Place employees at the center of your strategy

Focus on employees to drive engagement

Let’s take a quick look back at the definition of engagement: individual passion working toward shared success. That means engagement isn’t something you do to people; it’s something you inspire in them.

A successful employee engagement strategy is centered on the employee. Makes sense, right? It seems obvious, but processes or short-term targets can often get in the way.

What is an employee-centric strategy?

In the past, organizations were powered by access to capital, markets, and natural resources. But in today’s knowledge and service economy, the only sustainable advantage comes from uniting the smartest and most committed workforce toward a common goal. Unleashing discretionary effort, innovation, and creativity is key.

That means you start with placing employees at the center of your strategy. If you’ve got them, they’ll get you everything else.

“People are our most valuable resource. Without good people, we can’t strive for the vision we have for the company. We can’t move our strategy forward. When you have good people, give them ways to be involved, and help them understand what you’re doing and where you’re going as a company, the financials take care of themselves.” — Sean Kennedy, President and CEO of IMT Group

The four key employee relationships

So what does that look like? For an employee, engagement does not happen in a vacuum. It happens in relationships between employees and their work, their managers, their team, and the larger organization.

Relationship No. 1: The Work

We all look for work that is reasonably compensated with decent benefits. But that’s not all. We also need work to be interesting and meaningful, without getting in the way of our personal lives. If someone’s bored or frustrated by what they do, nothing else can salvage the situation in the long term.

But one person’s “interesting and meaningful” can be wildly different from another’s. So, like all relationships, this needs to be tailored to the individual.

Relationship No. 2: The Manager

It’s only in a close, trusting partnership with their immediate manager that employees can find the best possible match of skills and interests — and keep them aligned to the needs of your organization over time.

When your employees have a healthy relationship with their manager, they:

  • Receive the right coaching to perform at their best
  • Stay aligned to organizational needs over time
  • Create the best job fit for their skills and interests

Relationship No. 3: The Team

This refers to the other people the employee works with. So the “team” may include colleagues, but could also include customers, suppliers, or even outside providers. We can feel strong camaraderie and community with the people close to us, or we can get frustrated when and if we fail to relate to them.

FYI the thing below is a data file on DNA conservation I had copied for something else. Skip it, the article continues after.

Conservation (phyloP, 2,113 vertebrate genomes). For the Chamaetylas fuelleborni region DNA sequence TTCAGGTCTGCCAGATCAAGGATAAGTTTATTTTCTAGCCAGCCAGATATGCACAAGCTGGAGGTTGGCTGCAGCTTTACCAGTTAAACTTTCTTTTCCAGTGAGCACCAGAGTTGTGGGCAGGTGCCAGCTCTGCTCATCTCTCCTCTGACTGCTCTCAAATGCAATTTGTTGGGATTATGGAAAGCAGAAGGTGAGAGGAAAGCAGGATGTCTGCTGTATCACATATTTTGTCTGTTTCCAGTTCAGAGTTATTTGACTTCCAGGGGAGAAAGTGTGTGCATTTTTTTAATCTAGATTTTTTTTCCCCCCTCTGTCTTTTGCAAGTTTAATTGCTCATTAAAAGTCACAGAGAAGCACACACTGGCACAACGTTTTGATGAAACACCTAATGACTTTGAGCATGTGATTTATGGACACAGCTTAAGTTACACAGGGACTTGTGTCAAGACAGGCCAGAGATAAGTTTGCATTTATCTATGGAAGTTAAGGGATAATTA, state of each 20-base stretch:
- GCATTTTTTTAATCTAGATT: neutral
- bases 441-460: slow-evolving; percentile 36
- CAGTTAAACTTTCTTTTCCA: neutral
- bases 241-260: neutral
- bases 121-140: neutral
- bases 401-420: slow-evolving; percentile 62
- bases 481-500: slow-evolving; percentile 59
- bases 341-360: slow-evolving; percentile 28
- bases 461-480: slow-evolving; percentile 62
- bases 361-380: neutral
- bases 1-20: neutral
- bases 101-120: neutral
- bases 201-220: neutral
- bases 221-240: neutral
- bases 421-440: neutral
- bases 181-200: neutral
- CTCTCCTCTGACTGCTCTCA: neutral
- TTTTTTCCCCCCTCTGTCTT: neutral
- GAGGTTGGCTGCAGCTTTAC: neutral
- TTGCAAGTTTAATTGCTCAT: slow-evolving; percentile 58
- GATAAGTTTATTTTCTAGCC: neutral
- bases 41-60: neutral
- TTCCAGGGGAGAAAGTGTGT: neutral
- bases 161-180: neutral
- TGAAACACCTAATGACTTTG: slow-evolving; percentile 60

When your employees have a healthy relationship with the team, they:

  • Fulfill their needs for social interaction and friendship
  • Benefit from collaboration and complement each other’s strengths
  • Work effectively with not just the immediate team, but all colleagues, clients, and suppliers

Relationship No. 4: The Organization

The employee’s view of the organization is almost always shaped by senior leadership. They ask:

  1. Is my organization headed in the right direction?
  2. Do our leaders instill trust and communicate openly?
  3. Do we have a mission, vision, and values I can rally behind?

When your employees have a healthy relationship with the organization, they:

  • Have confidence in the CEO and other senior leadership
  • Draw inspiration and meaningfulness from the direction of the organization
  • Feel their values align with those of the business
  • Believe leadership trusts them and there’s transparency

It’s a focus on these four relationships — measuring and affecting them each and every day — that keeps Top Workplaces ahead of their competition.

Employee-centricity in action

At IMT Group, an Iowa-based insurer and a four-time Top Workplaces winner, relationships are a competitive advantage.

“People want to connect. They want to achieve,” said Sean Kennedy, president and CEO. “We help them do both here, and that makes us a special place.”

IMT’s strategy for employee engagement includes a range of opportunities for strengthening partnerships among employees. There are off-campus team-building exercises organized by department. Employee committees have been formed around wellness, charitable giving, customer service, and technology.

There’s even a committee for employee engagement that focuses on making sure their employees feel ownership in their work and align with company values. Managers place a high value on transparency and consistency with all communication and decisions.

And it pays off. IMT Group scored higher in communication, employee concerns, and engagement than other insurance and financial services firms.

“I feel well informed about important decisions at this company.”
“My manager cares about my concerns.”

Taking the next step

With employees at the center of your strategy, you can start crafting an environment where each person can find their individual definition of success. Shifting your mindset and setting the right conditions is the first step — then helping each individual to make the connection on their own terms is what counts.

Now let’s look at how to make that employee-centric strategy work for your organization year-round.